If you really want to like collard greens, but just can’t seem to find a good way to cook them and have them taste good, then look no further! The key ingredient here is… BACON! If you don’t already know, we love bacon on practically everything. Breakfast sandwiches, salads, wrapped around a roasted pork loin, and in a Brussels Sprouts dish that I’ll be posting soon. It’s so full of flavor and other interesting ingredients that’s made it a favorite among guests here at our house. Stay Tuned!
This recipe was first prepared for me by our friend, Susan, and I have not prepared collard greens any other way since! It’s the perfect balance of flavor and acidity that makes you grab another big helping… or two… In fact I substitute kale and other greens for the collards in this recipe, depending on what’s fresh at the market.
Here’s how I make it.
Brazilian Collard Greens
In a 6-8 quart stock pot, cook the diced bacon over medium-low heat until the fat has rendered and the bacon is starting to crisp a bit.
Tip: Use kitchen scissors to cut the bacon slices into 1 inch pieces.
Add the diced onion and saute’ with the bacon for about 3-5 minutes until the onion is tender and translucent.
Add the prepared collard greens and toss around with tongs, coating the greens with the bacon and onion mixture.
Pour in the chicken broth/stock.
Tip: For convenience, I keep chicken base in the refrigerator to make my own chicken stock as needed. Typically you add one teaspoon of chicken base to one cup of water. With the ever changing of package sizes these days, I’m able to make as much or as little as I need without waste. Plus, I find that the base (also available in beef and vegetable) has much more flavor! Just saying…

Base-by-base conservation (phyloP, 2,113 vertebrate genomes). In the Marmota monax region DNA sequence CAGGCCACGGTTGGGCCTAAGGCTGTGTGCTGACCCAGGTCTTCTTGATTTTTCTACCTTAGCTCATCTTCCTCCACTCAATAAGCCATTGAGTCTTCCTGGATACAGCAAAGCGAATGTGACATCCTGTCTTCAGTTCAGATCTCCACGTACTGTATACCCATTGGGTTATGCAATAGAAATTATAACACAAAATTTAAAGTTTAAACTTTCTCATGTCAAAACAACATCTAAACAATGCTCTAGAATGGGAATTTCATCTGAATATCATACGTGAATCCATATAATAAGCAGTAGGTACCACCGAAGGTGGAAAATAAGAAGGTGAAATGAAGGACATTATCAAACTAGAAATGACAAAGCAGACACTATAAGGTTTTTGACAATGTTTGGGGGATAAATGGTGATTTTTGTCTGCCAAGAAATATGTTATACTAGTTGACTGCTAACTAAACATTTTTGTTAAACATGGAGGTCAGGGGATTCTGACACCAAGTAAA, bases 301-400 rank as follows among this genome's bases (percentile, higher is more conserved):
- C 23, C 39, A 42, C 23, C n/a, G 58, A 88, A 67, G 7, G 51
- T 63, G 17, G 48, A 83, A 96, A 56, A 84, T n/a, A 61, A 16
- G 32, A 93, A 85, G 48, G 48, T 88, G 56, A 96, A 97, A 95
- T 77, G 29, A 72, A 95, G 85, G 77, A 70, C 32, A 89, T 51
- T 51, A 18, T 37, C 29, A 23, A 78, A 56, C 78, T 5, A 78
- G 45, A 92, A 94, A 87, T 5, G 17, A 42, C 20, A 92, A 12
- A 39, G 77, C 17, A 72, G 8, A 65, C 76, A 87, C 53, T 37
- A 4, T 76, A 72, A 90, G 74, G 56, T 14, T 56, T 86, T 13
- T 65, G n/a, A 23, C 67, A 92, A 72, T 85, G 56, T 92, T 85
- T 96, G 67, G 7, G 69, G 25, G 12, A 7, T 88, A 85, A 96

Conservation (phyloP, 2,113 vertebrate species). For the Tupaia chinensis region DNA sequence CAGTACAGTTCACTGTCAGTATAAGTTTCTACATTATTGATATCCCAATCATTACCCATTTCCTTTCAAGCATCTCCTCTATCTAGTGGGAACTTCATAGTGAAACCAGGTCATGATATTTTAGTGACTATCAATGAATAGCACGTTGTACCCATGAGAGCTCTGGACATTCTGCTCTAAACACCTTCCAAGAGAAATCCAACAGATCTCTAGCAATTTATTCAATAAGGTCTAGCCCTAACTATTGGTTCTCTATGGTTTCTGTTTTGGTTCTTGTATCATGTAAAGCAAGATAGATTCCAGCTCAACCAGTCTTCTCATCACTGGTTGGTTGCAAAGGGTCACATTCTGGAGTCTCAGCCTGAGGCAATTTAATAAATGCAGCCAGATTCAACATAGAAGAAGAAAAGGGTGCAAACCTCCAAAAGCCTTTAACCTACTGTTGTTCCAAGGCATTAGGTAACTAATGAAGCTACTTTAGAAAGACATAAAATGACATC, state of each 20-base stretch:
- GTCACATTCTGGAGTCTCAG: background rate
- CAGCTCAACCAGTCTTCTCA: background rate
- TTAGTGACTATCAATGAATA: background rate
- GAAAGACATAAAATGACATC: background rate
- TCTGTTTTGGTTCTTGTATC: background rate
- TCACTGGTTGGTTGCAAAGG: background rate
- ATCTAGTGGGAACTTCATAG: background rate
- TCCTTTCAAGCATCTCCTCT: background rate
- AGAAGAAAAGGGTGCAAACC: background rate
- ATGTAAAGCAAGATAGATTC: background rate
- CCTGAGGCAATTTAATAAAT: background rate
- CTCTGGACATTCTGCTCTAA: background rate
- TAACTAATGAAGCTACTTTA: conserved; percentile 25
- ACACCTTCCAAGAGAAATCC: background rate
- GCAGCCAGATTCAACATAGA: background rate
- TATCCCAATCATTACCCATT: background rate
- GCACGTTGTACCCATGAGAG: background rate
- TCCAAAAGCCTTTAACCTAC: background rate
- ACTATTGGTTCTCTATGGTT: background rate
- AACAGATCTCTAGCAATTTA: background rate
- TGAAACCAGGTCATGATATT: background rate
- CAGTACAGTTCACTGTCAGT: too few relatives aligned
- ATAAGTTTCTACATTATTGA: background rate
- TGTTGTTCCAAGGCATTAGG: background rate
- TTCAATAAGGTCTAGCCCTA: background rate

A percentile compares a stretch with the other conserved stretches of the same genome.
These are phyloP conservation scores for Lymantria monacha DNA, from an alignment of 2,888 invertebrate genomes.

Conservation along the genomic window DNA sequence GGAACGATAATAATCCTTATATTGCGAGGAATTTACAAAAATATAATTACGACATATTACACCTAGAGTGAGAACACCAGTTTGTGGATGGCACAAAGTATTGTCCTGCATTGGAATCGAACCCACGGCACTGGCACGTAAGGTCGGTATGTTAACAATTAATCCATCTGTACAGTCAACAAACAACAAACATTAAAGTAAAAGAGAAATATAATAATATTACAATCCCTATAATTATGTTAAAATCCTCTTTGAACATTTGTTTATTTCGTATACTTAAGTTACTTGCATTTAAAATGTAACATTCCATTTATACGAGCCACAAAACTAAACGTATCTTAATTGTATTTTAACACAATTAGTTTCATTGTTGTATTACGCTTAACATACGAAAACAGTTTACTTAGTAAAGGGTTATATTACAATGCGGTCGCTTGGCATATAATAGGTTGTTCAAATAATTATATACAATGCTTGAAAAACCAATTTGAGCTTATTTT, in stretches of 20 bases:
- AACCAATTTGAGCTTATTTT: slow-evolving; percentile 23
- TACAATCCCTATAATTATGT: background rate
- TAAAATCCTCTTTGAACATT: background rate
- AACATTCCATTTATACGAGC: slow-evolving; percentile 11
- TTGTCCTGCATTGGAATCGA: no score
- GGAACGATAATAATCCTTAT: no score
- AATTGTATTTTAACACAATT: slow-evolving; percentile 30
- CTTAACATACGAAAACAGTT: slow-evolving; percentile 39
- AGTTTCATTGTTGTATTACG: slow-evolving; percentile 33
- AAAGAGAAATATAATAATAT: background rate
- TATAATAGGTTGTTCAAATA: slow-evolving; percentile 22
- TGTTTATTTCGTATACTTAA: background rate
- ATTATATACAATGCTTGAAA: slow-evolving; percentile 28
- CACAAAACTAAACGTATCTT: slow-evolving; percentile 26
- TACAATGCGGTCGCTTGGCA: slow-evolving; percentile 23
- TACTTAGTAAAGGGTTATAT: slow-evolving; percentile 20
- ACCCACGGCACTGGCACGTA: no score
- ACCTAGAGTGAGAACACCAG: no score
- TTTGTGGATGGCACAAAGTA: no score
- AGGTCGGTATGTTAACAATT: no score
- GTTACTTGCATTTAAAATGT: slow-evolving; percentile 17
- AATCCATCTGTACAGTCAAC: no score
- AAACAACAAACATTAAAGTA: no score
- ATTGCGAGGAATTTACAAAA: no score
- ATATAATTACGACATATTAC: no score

Cover, reduce heat to a low simmering heat. Cook for 1 to 1 1/2 hours depending on how tender you want your collards to be. Check periodically for water level and don’t let them get dry and burn. (Been there and done that… not good!) When the greens are tender, pour in the red wine vinegar, bring the liquid to a boil and reduce the liquid to a minimal amount. I just find that the flavors are richer with less liquid. Salt and pepper to taste.
A few notes here:
When cooking any type of greens, remember they will shrink A LOT and produce liquid of their own. That’s why you start with a huge pot and end up with enough for a little serving bowl.
If you do like I do and substitute other greens, keep in mind two things: The more delicate the leaves, the more they will shrink and the faster they will get tender. So, I just throw in extra greens to keep the ingredients balanced and watch my cooking time.
The other thing is, I do not like cleaning greens, so I buy them in a bag already triple washed, stemmed and torn into pieces. That saves me LOTS of time too!
Brazilian Collard Greens at it’s finest!
When Susan, prepared this dish for us, she also prepared the Brazilian Black Beans that I’ve already posted on this site. To see that recipe, go to Brazilian Black Beans or click on the picture below. Add some cooked rice and plantains and you’ve got the perfect meal that heats over day after day and gets even better! Thank you, Susan!
Here’s the printer friendly recipe.